The Corner

Katrina Taught Us…Not So Much

I understand that the reflexive anti-conservative race and class talking points have gathered a lot of dust over the last few years so liberals are getting it out of their system, but I’m growing increasingly fed-up with the current media fixation that Katrina provides us with stunning new insights into the plight of the poor. If I were the sole conservative on a panel with a bunch of liberal advocates for the poor and I pointed out that a hurricane hitting a major center of urban poverty would exacerbate many of their problems, everyone would say “Well, duh. Of course.”

To read some columnists, such as Nick Kristof you’d think there has been no discussion of black poverty over the last half century and that he simply discovered this new problem. Kristof makes it sound as if social spending is the obvious answer and if only Bush realized that, everything would be fine. He makes it sound like the only reason poor kids aren’t getting vaccinated is that they’re poor. This is nonsense. Talk about deja vu all over again.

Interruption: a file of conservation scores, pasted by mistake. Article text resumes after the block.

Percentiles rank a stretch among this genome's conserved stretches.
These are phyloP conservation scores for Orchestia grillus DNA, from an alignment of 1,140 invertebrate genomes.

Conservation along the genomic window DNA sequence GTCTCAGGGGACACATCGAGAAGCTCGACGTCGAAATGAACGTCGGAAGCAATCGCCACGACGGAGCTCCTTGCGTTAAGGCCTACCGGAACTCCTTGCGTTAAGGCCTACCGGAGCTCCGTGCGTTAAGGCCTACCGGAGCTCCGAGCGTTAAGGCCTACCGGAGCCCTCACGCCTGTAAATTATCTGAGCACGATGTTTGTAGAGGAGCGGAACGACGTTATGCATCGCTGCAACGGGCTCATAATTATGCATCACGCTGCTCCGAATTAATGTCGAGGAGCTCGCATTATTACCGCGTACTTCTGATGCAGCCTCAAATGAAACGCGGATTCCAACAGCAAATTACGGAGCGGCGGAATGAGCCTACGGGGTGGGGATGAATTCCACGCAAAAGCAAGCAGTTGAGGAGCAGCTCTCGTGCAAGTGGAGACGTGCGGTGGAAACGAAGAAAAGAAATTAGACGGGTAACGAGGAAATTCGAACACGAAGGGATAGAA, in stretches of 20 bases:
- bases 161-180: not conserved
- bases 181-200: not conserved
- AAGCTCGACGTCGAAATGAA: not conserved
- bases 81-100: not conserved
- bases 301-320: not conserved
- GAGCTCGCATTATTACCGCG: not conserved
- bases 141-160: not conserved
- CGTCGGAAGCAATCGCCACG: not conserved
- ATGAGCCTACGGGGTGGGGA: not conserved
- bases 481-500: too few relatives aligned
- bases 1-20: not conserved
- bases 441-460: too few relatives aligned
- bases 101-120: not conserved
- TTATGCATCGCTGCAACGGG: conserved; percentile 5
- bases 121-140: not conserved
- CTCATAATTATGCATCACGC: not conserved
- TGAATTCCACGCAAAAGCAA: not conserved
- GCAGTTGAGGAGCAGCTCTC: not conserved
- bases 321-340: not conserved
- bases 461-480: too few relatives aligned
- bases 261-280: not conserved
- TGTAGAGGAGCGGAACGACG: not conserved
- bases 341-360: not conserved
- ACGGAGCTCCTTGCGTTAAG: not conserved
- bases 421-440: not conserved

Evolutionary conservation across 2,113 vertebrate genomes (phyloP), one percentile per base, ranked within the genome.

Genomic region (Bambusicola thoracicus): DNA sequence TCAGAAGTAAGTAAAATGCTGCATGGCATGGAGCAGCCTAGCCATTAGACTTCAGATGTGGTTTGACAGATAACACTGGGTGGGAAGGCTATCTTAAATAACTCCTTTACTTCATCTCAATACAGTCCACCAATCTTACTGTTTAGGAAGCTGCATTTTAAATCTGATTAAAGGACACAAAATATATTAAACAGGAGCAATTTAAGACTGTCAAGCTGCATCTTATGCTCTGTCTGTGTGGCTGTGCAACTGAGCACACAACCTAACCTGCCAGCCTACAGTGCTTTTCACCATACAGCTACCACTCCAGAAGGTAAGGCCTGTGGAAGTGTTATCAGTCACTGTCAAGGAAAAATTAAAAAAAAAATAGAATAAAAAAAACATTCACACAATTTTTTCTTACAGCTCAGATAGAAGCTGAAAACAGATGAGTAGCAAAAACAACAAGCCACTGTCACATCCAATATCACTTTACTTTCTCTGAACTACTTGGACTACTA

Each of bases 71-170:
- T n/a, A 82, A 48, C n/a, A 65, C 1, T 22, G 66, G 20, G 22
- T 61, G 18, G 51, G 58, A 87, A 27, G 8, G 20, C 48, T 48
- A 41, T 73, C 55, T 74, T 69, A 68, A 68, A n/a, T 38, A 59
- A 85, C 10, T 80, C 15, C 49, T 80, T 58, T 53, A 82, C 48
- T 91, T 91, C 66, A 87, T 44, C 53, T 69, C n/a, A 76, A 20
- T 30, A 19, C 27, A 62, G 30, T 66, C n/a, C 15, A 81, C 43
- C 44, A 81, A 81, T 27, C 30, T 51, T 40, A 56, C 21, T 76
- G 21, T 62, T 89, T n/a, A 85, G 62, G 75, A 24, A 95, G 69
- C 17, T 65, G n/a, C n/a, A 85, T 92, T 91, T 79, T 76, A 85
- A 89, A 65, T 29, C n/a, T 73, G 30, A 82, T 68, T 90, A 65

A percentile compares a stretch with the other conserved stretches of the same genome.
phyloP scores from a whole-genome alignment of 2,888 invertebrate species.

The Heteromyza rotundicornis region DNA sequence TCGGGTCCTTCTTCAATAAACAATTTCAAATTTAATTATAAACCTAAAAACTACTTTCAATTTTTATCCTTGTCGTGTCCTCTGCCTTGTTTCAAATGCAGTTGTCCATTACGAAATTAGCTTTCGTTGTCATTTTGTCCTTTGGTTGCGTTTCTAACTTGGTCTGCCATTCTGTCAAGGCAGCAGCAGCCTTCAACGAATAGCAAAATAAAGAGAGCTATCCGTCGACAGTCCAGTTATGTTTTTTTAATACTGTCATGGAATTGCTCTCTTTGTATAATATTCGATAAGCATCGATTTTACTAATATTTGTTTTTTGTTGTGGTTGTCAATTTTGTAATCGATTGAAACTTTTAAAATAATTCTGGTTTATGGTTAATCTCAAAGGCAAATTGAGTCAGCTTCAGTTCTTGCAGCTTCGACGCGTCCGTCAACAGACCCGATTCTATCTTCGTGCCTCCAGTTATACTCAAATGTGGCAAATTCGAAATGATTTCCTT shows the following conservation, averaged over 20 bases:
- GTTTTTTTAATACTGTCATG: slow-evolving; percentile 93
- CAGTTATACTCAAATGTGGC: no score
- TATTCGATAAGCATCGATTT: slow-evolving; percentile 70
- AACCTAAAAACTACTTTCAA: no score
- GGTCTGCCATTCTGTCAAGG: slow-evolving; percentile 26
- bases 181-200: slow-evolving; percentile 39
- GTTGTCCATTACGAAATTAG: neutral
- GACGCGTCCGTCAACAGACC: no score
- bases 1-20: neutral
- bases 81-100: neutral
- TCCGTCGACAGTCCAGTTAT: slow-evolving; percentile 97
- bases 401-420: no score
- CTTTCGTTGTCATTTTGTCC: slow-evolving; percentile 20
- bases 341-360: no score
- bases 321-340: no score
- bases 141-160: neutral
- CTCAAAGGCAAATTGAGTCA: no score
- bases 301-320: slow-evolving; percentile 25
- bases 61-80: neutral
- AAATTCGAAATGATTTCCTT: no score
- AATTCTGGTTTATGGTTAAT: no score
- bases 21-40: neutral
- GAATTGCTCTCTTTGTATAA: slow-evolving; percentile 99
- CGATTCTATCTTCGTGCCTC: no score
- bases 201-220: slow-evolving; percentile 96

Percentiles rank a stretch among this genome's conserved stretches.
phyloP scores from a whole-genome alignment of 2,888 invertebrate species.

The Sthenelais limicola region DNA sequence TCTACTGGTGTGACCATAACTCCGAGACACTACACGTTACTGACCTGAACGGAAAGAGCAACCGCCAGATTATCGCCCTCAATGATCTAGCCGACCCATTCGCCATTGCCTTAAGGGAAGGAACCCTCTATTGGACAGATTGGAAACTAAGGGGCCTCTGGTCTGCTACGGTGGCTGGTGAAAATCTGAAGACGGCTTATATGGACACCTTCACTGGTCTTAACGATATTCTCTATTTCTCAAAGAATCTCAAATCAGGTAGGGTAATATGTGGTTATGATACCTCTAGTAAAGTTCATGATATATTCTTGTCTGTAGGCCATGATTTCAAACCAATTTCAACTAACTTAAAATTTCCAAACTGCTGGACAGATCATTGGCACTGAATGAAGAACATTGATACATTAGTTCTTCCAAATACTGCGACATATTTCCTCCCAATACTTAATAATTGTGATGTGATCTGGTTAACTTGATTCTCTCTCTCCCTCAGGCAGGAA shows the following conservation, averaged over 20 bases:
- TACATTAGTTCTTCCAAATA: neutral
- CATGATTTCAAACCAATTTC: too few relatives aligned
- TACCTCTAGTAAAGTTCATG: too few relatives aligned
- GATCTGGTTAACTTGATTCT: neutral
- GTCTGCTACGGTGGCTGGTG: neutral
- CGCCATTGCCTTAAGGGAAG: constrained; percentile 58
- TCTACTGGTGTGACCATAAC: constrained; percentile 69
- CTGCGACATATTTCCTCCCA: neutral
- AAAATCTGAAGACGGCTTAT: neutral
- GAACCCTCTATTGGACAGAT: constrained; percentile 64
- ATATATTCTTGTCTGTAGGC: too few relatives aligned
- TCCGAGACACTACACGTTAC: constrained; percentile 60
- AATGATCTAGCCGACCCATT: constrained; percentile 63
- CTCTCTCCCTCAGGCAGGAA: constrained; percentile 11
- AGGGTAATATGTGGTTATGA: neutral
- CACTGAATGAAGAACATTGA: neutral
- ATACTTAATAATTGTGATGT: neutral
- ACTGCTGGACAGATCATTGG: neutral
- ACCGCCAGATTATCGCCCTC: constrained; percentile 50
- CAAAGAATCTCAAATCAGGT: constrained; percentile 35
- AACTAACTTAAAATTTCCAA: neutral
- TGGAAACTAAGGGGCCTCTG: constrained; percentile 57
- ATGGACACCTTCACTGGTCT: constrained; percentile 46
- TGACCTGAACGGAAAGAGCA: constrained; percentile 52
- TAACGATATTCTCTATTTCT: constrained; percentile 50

I’ve got no problem with having a “conversation” about race and class, but the outbreak of seemingly deliberate know-nothingism is infuriating. This sort of one-hand-clapping commentary can only continue for so long — I hope — until someone brings up the Moynihan report, the war on poverty, etc, etc, and we discover that the issue just a bit more complicated.

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